The Best Thing I Ever Ate so far this summer!
My good cyber friend, Valerie, aka More Than Burndt Toast, started a brilliant little blogging series called: The Best Thing I Ever Ate. I think she should do it again. It seems to me she did it in late Winter. I posted my preserved oven roasted tomatoes then. This Spring, The Best Thing I Ever Ate was my thinly sliced French Breakfast radishes with butter and fleur de sel on bread. This summer, it is this Prairie Garden Summer Salad.
Why? Fresh. Fresh everything. Freshly shelled garden peas. That would almost be enough. Young sweet garden carrots, freshly cut crisp garden beans, and gorgeous mild zephir zucchini. Luscious cherry tomatoes bursting with flavour. Why else? Crunch! Crunchy fresh summer garden vegetables and crunchy savory salty tasted seeds. And the sweet, tart dressing was definitely the crowning glory of this salad. A subtle little “hello”!
When Maria and I were at The Tomato Fare, this salad made an impression. I had to get the recipe! The gal at Prairie Gardens Adventure Farms booth serving the salad promised to send it to me if I wrote and asked her for it. How lucky are we? This is a great salad and now I want to visit the farm. Check out their website. It looks like a blast for the entire family!
Time to get out my ancient bean slicer. I have not used it for over thirty years. It is a great little instrument that slices beans diagonally very quickly. Perfect for slicing blanched beans and freezing family portions in bags: almost as fresh as from the garden when they land on the table done this way! I am so glad I still have it. I used it so much as a young wife! I bought most of the ingredients for the salad from the Prairie Gardens Adventure Farms booth, unless I grew them myself.
I did have my own carrots and garlic in the garden. You will note carrotsÂ are not even in the recipe! But, they were in the salad so it was either an oversight, or just inspiration. That is what should always guide a good cook, anyway. (The garlic was in the dressing.)
I bought a tub of peas from Prairie Gardens Adventure Farms and enjoyed shelling them, thinking of the salad! The snow peas are also a great addition and I have enjoyed them often in salads cut like this.
This is what I put in my salad. Each bowl is a generous cup. I would suggest a quarter cup of each item would feed 15 people as it is such a dense salad.. You can imagine how much salad I had! I could have had twice as many cherry tomatoes for balance, but did not need any more volume as I was making this salad for two of us at lunch and for five of us for supper. The amount you see below would have made about 50 portions. I kid you not. Live and learn! I was excited. What can I say? And, I had a blast making it.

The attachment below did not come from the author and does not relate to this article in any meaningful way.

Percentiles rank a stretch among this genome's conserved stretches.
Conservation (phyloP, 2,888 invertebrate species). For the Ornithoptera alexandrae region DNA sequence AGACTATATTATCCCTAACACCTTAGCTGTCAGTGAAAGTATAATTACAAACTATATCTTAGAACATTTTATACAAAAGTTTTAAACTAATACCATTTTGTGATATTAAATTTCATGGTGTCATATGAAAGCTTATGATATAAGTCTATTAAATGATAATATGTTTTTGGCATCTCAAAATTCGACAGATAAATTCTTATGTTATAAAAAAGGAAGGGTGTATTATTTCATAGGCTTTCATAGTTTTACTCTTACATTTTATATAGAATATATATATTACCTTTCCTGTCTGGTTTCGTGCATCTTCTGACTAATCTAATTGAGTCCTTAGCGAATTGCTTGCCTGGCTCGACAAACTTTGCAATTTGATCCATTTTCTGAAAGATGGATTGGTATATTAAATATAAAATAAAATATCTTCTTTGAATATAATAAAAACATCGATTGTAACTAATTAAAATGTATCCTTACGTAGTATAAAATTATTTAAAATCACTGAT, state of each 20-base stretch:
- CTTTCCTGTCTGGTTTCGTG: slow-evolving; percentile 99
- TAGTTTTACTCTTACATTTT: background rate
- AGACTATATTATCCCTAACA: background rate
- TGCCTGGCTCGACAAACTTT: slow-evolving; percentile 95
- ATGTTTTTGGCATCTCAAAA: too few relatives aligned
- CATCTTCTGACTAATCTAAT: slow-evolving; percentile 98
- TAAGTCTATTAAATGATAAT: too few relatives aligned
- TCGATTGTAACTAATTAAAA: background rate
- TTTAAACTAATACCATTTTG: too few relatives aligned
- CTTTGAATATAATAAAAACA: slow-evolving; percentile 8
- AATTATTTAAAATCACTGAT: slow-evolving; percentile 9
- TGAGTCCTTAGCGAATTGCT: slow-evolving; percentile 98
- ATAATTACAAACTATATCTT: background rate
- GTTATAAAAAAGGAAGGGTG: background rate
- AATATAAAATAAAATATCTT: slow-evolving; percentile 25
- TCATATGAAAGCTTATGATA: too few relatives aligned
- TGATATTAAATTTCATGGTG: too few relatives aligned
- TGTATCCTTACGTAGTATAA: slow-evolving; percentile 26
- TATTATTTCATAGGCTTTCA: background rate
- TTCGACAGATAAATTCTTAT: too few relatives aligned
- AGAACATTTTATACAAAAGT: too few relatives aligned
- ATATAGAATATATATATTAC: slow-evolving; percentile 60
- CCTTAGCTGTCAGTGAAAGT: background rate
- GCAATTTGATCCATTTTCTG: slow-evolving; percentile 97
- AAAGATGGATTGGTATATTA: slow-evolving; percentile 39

This it is a salad you do not want to dress until just prior to eating. Another lesson learned. It looses a level of vibrancy.
Is this not summer in a bowl?
I had a beautiful heirloom Purple Cherokee tomato from the garden I sliced to mound each serving upon.
What a gift.
After Note, Summer 2015: Edible prairie garden summer flowers add such a happy little punctuation mark on this dish, whether served in a bowl, or individually.
Raw food at its prime: the fragrance of this combination of mid summer prairie vegetables is simply irresistible.
- 1 each of small zucchini: green, gold, Cousa, zephyr (4 zucchini)
- 1 handful each of raw green, purple, yellow beans (3 beans)
- 1 handful snap peas
- 1 handful young carrots
- 1 handful shelled garden peas (2 peas)
- 1 handful chopped fresh basil
- 2 large fresh tomatoes
- 1 handful cherry tomatoes: Yellow Pear, Sweet Million
- salted pumpkin and sunflower seeds to sprinkle on top
- Edible Prairie Garden Summer Flowers to garnish: Scarlet Runner, Nasturtium, Marigold, Borage
- 30 ml black currant juice or cordial or coulis
- 30 ml balsamic vinegar, white or red
- 2 freshly minced garlic cloves
- pinch Dijon mustard
- pinch of salt and pepper to taste
- 100 ml cold-press Canola Oil (made with the Polish seed)
- Chop vegetables into bite-sized bits
- Toss with cherry tomatoes
- Combine all dressing ingredients in a blender, except oil; add it in a steady thin stream with blender on high until emulsified; season to taste
- Slice large tomato; place on plates and spoon chopped garden veggies over the edge
- Drizzle vinaigrette over vegetables; sprinkle sunflower and pumpkin seeds on top
Just before serving, whether individually or for a crowd, sprinkle top with edible flowers for a mind blowing visual appeal and a palate blowing textural contrast.